One of my biggest disappointments from last year's fest was the unfortunate last-minute pullout by Greg Proops. He's a comic I've been dying to see live for some time now, and anyone I've known who's been lucky enough to see him has held it over my head and mocked me senselessly for it.
Having finally seen him, I'm very pleased to say he more than lived up to my expectations. Proops is one of those few comics you can tell is not only naturally gifted, but has a poise, stature, and work ethic that elevates him into another tier of comedian altogether. The word that kept coming into my head was 'professional'. Putting aside the obvious that he puts on a suit and carries himself with a distinctly confident swagger, his act, delivery, and quickness on his feet set him apart from comics who may have strong jokes but weak delivery, or beaming stage presence with lackluster material. Proops has it all. Not even a distraction by a guy in the front row on his phone could derail him. If anything, he seems to relish spontaneous distractions, such as intentionally awkward silences or a woman with a boisterous laugh, to add colour to an already vibrant set.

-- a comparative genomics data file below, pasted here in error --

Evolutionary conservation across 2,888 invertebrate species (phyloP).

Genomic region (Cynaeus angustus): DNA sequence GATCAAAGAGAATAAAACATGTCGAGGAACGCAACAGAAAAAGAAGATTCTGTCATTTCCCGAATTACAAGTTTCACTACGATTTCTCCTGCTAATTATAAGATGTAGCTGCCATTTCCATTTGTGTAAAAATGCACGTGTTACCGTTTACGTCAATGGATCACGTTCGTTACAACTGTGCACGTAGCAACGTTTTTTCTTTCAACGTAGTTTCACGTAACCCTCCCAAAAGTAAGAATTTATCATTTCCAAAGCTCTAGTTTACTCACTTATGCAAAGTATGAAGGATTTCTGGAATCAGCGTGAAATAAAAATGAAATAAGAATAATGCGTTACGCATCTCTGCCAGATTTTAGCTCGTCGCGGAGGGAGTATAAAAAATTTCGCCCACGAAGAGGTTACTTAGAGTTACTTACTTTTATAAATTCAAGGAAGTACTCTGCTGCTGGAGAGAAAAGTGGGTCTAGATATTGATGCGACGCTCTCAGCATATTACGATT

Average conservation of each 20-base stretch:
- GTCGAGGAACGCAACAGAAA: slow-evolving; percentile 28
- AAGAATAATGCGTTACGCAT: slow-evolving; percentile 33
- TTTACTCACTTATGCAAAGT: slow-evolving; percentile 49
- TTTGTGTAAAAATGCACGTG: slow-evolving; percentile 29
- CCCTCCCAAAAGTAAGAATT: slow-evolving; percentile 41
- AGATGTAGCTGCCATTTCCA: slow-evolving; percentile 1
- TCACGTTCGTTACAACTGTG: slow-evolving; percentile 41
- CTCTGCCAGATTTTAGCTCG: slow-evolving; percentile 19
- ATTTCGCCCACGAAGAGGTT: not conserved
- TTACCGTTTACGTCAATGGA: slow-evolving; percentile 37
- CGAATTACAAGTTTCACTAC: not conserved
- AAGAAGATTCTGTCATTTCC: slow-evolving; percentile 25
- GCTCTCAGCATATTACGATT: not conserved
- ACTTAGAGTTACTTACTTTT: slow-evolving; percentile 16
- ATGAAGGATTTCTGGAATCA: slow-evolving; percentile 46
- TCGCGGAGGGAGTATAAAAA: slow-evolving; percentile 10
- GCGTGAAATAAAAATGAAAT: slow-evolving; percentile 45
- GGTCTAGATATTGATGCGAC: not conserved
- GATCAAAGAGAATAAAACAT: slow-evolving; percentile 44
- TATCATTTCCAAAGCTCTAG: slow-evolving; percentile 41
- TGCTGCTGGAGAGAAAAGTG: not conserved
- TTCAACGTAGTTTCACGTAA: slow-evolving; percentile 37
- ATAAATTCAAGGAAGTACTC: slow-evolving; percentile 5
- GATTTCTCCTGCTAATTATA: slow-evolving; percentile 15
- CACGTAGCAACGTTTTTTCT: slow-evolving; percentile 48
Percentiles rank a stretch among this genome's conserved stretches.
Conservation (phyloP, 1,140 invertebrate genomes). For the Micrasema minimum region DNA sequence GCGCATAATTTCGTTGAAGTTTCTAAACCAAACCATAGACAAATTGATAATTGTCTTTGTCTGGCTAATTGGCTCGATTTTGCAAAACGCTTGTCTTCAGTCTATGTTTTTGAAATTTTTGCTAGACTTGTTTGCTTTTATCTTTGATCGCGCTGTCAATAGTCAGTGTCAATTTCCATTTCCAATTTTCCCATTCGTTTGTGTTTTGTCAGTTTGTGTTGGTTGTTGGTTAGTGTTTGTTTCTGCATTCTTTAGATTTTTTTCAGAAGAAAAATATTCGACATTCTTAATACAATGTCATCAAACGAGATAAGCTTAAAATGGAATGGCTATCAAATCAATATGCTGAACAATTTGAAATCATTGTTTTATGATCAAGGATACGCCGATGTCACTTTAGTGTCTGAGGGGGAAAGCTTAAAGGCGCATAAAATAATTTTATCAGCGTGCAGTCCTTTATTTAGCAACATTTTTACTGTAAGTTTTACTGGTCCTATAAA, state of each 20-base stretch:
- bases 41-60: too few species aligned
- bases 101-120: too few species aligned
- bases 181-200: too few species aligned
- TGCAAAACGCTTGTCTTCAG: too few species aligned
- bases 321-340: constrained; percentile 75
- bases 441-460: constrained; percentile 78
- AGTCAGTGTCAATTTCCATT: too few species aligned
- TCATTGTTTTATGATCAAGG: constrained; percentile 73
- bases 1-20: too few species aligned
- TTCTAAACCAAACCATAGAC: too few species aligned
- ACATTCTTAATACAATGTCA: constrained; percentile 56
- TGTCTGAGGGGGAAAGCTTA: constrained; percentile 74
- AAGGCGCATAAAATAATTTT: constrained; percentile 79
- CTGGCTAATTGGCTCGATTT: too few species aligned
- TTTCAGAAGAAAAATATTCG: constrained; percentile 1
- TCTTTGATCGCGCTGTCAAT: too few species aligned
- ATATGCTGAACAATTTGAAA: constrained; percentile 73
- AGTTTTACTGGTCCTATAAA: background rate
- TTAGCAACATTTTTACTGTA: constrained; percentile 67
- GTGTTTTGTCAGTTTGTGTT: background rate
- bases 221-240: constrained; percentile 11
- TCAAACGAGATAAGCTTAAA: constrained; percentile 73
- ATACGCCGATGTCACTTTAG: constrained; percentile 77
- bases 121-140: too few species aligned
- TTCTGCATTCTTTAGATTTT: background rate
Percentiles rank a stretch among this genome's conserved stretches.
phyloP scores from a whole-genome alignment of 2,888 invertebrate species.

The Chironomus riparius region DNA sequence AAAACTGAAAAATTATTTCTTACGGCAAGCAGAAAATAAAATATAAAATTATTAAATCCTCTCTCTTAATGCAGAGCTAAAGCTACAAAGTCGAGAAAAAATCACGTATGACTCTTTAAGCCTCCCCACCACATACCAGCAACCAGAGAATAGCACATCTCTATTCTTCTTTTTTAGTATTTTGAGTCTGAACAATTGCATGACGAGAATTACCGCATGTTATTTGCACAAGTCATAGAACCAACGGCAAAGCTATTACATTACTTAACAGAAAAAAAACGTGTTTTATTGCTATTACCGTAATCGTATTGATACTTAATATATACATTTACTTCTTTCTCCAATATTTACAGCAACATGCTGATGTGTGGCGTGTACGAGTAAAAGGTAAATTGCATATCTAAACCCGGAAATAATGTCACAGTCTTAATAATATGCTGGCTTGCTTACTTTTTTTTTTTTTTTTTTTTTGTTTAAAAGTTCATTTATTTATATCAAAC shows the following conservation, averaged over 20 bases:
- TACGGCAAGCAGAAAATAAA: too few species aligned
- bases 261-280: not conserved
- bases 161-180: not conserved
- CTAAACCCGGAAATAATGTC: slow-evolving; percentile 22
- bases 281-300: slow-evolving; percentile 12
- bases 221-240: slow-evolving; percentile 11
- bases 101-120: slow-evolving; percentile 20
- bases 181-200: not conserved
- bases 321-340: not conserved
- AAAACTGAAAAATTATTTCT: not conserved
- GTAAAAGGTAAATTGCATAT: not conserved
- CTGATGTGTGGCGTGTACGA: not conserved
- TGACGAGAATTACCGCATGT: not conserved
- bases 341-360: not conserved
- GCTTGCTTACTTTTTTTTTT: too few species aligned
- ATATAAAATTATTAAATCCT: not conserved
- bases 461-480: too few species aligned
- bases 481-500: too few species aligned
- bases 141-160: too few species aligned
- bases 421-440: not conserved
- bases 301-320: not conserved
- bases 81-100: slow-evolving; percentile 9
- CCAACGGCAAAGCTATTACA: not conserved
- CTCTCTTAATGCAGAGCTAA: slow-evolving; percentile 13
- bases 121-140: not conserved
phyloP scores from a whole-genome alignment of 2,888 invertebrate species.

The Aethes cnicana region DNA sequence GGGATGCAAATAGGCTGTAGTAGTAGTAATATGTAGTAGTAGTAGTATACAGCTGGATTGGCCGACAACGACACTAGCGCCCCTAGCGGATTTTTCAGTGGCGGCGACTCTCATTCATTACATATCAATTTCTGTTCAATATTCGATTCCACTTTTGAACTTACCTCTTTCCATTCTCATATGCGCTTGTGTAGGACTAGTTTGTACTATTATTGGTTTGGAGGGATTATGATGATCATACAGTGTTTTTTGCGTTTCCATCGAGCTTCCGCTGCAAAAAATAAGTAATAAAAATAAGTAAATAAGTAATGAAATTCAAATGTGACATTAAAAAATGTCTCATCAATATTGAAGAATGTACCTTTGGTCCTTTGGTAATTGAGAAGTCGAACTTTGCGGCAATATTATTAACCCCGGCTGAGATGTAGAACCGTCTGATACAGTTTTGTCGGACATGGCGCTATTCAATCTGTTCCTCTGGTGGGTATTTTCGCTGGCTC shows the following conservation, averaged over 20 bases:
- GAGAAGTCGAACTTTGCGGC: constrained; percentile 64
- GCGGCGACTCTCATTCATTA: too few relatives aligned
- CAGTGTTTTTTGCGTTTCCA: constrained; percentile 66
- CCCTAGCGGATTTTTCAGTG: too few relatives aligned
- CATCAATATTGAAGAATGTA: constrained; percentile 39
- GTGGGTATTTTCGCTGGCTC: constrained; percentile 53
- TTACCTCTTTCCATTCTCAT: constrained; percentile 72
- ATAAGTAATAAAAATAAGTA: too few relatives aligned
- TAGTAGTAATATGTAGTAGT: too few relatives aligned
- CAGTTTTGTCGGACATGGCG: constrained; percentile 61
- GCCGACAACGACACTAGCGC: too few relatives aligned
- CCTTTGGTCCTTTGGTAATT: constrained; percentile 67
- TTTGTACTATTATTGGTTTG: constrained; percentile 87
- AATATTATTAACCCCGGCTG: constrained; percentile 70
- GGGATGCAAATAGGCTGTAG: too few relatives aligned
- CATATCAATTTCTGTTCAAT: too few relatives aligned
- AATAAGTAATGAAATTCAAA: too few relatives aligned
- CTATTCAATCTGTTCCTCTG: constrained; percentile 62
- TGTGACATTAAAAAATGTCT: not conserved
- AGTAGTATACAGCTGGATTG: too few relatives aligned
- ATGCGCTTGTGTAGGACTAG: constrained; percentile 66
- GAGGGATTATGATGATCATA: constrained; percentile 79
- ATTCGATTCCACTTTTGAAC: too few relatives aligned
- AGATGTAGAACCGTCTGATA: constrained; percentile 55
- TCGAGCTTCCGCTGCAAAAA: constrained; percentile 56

The standing ovation he received at the end was well deserved, and he kicked off the festival on a very high note.
I've had the great fortune of seeing Chanty Marostica perform numerous times over the years, but this headlining set was something uniquely special. Marostica is the first openly trans performer to ever have their own show at JFL42, and the elation on their face was noticeable right from the start. Adding to the momentous nature of the event was the revelation that they also came out to their parents earlier that day (hey Tom and Marilyn!).
A big chunk of the first half of the show dealt with Chanty's very real, very heartfelt, and very funny observations on what was clearly an important day, and kudos to them for devoting a significant portion of their first ever JFL42 headlining show to fresh, untested material. Material, by the way, that absolutely crushed, and resonated with the crowd who could clearly tell that we were seeing a performer at their most raw and vulnerable, in the most joyous and elated way possible. There was a real celebratory air in the room, and with a comic like Chanty who has the ability to pull audiences in and relate to them in ways few comics can, it's no surprise that the crowd was on their side 110%.
Any Chanty Marostica show is sure to be great, but I consider myself lucky I was there to see this one.
Passes and individual tickets for JFL42 -- which runs September 20-29 in venues across Toronto -- can be found at jfl42.com/choose-your-pass. Greg Proops and Chanty Marostica both have other shows you can check out during the festival.
J.D. Renaud is a writer, comedian, producer, and visual artist originally from Oakville, Ontario. You can follow his weird thoughts on Twitter at @jdrenaud.